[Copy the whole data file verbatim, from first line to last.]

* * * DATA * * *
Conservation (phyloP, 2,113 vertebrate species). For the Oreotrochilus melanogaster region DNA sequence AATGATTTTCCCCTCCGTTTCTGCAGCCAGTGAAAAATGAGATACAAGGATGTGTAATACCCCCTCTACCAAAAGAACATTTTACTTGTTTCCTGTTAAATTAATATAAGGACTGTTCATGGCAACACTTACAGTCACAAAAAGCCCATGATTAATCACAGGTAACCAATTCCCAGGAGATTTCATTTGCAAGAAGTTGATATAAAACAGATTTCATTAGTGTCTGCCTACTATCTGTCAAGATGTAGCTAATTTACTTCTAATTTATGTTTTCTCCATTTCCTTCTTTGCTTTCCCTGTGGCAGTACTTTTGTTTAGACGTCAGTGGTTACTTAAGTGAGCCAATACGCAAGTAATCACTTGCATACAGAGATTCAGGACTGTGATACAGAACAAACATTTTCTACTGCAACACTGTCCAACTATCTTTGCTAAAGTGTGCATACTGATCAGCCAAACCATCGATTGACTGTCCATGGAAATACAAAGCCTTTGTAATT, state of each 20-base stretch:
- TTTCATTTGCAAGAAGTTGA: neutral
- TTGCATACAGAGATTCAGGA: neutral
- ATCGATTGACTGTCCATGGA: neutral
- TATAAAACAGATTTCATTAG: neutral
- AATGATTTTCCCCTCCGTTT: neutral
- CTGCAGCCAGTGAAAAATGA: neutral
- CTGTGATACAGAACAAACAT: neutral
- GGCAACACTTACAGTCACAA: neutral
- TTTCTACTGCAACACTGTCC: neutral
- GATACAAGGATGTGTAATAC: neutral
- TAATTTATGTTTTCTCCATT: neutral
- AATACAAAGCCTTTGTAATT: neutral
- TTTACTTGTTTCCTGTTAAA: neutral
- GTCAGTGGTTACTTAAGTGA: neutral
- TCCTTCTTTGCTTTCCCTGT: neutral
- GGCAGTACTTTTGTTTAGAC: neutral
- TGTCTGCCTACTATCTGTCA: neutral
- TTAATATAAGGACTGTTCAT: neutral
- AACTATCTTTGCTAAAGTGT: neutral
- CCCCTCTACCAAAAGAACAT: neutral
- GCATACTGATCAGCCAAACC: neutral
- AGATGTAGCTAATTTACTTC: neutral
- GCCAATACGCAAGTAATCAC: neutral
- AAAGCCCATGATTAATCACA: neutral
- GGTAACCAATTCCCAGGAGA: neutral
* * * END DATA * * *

Conservation (phyloP, 2,113 vertebrate species). For the Oreotrochilus melanogaster region DNA sequence AATGATTTTCCCCTCCGTTTCTGCAGCCAGTGAAAAATGAGATACAAGGATGTGTAATACCCCCTCTACCAAAAGAACATTTTACTTGTTTCCTGTTAAATTAATATAAGGACTGTTCATGGCAACACTTACAGTCACAAAAAGCCCATGATTAATCACAGGTAACCAATTCCCAGGAGATTTCATTTGCAAGAAGTTGATATAAAACAGATTTCATTAGTGTCTGCCTACTATCTGTCAAGATGTAGCTAATTTACTTCTAATTTATGTTTTCTCCATTTCCTTCTTTGCTTTCCCTGTGGCAGTACTTTTGTTTAGACGTCAGTGGTTACTTAAGTGAGCCAATACGCAAGTAATCACTTGCATACAGAGATTCAGGACTGTGATACAGAACAAACATTTTCTACTGCAACACTGTCCAACTATCTTTGCTAAAGTGTGCATACTGATCAGCCAAACCATCGATTGACTGTCCATGGAAATACAAAGCCTTTGTAATT, state of each 20-base stretch:
- TTTCATTTGCAAGAAGTTGA: neutral
- TTGCATACAGAGATTCAGGA: neutral
- ATCGATTGACTGTCCATGGA: neutral
- TATAAAACAGATTTCATTAG: neutral
- AATGATTTTCCCCTCCGTTT: neutral
- CTGCAGCCAGTGAAAAATGA: neutral
- CTGTGATACAGAACAAACAT: neutral
- GGCAACACTTACAGTCACAA: neutral
- TTTCTACTGCAACACTGTCC: neutral
- GATACAAGGATGTGTAATAC: neutral
- TAATTTATGTTTTCTCCATT: neutral
- AATACAAAGCCTTTGTAATT: neutral
- TTTACTTGTTTCCTGTTAAA: neutral
- GTCAGTGGTTACTTAAGTGA: neutral
- TCCTTCTTTGCTTTCCCTGT: neutral
- GGCAGTACTTTTGTTTAGAC: neutral
- TGTCTGCCTACTATCTGTCA: neutral
- TTAATATAAGGACTGTTCAT: neutral
- AACTATCTTTGCTAAAGTGT: neutral
- CCCCTCTACCAAAAGAACAT: neutral
- GCATACTGATCAGCCAAACC: neutral
- AGATGTAGCTAATTTACTTC: neutral
- GCCAATACGCAAGTAATCAC: neutral
- AAAGCCCATGATTAATCACA: neutral
- GGTAACCAATTCCCAGGAGA: neutral